Do you keep in touch with your current and previous clients? Are you building an email list of your potential customers? What about those prospects that you've been meaning to contact... do you feel a little awkward cold-calling them?
Having your own opt-in, permission based electronic newsletter might be the answer. It is one of the most effective marketing tools you can use, because it is fast, personal and inexpensive.
Many small businesses are using email newsletters to introduce themselves to new customers and to communicate with existing ones. By sending useful information on a regular basis, you maintain constant contact without being annoying. In addition, an email newsletter can enhance your credibility and increase sales.
Following is some advice to help you with the basics of producing your own newsletter.
Creating an Email Newsletter
Producing your newsletter doesn't have to be a monumental task. First, decide on the frequency of publication. This is based on how much time you have to do the work. Publishing it monthly or quarterly is probably a comfortable pace for both you and your readers.
Next, produce a graphic design for your layout. Many email list management companies provide online templates for their customers. You simply type or paste in your information online, and an HTML or text-based newsletter is automatically created for you.
Now it's time for the content of your newsletter. Concentrate on topics that your readers will be interested in, not only the ones that only you find fascinating. Try to use real-life applications.
For example, you can describe past successes and maybe even interview a customer or two. This way, you tell your audience how you solved a problem that relates to them and convey that you are a results-oriented professional.
The 12 Tips
Here are some ideas for successful email newsletters and campaigns:
1. Do not purchase, trade or borrow an email list
Sending email to people who have not specifically requested to receive your mailings (opting in) is almost always regarded as spam.
2. Make signing up and unsubscribing easy and visible
Add a sign-up form to your home page or link to it and ask your customers whether they would like to sign up when you speak with them in person. You may want to ask subscribers only for their email address, first and last name, and one or two other questions such as their interests. This will allow you to target future mailings.
3. Use double opt-in registration
There are two standard methods for online registration, single and double opt-in. Double opt-in is the preferred method, because it requires confirmation.
5. Send a welcome message to each new subscriber
Once someone subscribes, send a welcome message immediately. Include a description of what they will receive and how frequently, and how to unsubscribe.
6. Keep accurate sign-up records
Sometimes, you or your Internet service provider (ISP) will get a spam complaint from someone who forgot they subscribed to your list. Keep accurate records that include the date and Web address from which they signed up.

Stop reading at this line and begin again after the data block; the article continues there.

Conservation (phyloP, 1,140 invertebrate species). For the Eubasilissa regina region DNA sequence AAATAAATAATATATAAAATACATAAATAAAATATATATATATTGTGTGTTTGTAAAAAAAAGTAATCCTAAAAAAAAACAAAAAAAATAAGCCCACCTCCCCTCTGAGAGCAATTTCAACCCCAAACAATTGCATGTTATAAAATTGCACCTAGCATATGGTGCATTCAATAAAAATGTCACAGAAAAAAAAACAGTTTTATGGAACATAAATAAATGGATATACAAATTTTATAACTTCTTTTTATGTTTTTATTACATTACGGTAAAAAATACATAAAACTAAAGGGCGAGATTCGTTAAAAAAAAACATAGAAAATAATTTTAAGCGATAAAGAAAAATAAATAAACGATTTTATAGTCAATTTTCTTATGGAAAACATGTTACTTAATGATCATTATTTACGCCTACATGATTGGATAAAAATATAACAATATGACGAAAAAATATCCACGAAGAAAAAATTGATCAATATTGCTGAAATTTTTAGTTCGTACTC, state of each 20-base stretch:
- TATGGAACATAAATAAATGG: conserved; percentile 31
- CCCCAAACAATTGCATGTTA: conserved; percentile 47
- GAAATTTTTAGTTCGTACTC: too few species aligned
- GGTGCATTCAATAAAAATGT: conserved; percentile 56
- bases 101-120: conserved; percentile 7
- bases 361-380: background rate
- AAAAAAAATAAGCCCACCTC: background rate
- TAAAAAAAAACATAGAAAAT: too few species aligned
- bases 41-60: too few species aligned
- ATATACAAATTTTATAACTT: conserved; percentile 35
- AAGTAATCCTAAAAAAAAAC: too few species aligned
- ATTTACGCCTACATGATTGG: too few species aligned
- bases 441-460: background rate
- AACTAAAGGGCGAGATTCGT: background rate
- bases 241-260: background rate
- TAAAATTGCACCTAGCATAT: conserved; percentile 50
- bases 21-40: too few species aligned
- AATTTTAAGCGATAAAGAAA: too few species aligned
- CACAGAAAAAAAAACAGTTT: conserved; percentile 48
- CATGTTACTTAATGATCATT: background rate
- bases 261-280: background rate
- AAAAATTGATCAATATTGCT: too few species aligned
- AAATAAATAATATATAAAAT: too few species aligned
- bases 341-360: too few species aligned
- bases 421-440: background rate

7. Ask your members to opt in again if you are using an older list
If you have not sent a mailing for a while, ask subscribers to indicate that they want to stay on your list by sending you an email, clicking a link or visiting a Web page.
8. Remind people that they subscribed
Include a standard heading each time you send a message. A short note such as “Thank you for subscribing to our newsletter, Mary,” will remind recipients that they requested your mailings.
9. Avoid certain terms in your subject line and message text
If your message contains words frequently used by spammers, people will delete it and possibly file a spam complaint. ISPs often filter emails with suspicious subject lines; also note that it is illegal to use deceptive or misleading ones.
10. Include your physical address and phone number
Put your phone number and postal mailing address in your message. This allows readers to contact you to place an order or inquire about your services. In addition, new federal legislation requires physical addresses on commercial email messages.
11. Send your mailings regularly
Keep in touch with your subscribers frequently so they don't forget they signed up to receive your mailings. They will begin to anticipate your messages if you adhere to a schedule.
12. Reply promptly to each inquiry or spam complaint
When you receive an inquiry or a spam complaint, respond to it as soon as possible. Always include the subscriber's sign-up information with your response.
Following these simple suggestions will help you retain your subscriber base, which is fundamental for a thriving permission-based electronic newsletter or outreach campaign.
Take the first step (it's free).
You may also like:
- Five Steps for Leading Email Marketing Through Change and Crisis
- How COVID-19 Affected Email Benchmarks in 19 Industries in Spring 2020
- COVID-19 and Email Marketing: What to Do When Reopening Is on the Horizon
- What If Your Email Metrics Are Off: Who's Really Clicking on Your Emails?
- Best (And Worst) Email Signoffs During COVID-19 [Infographic]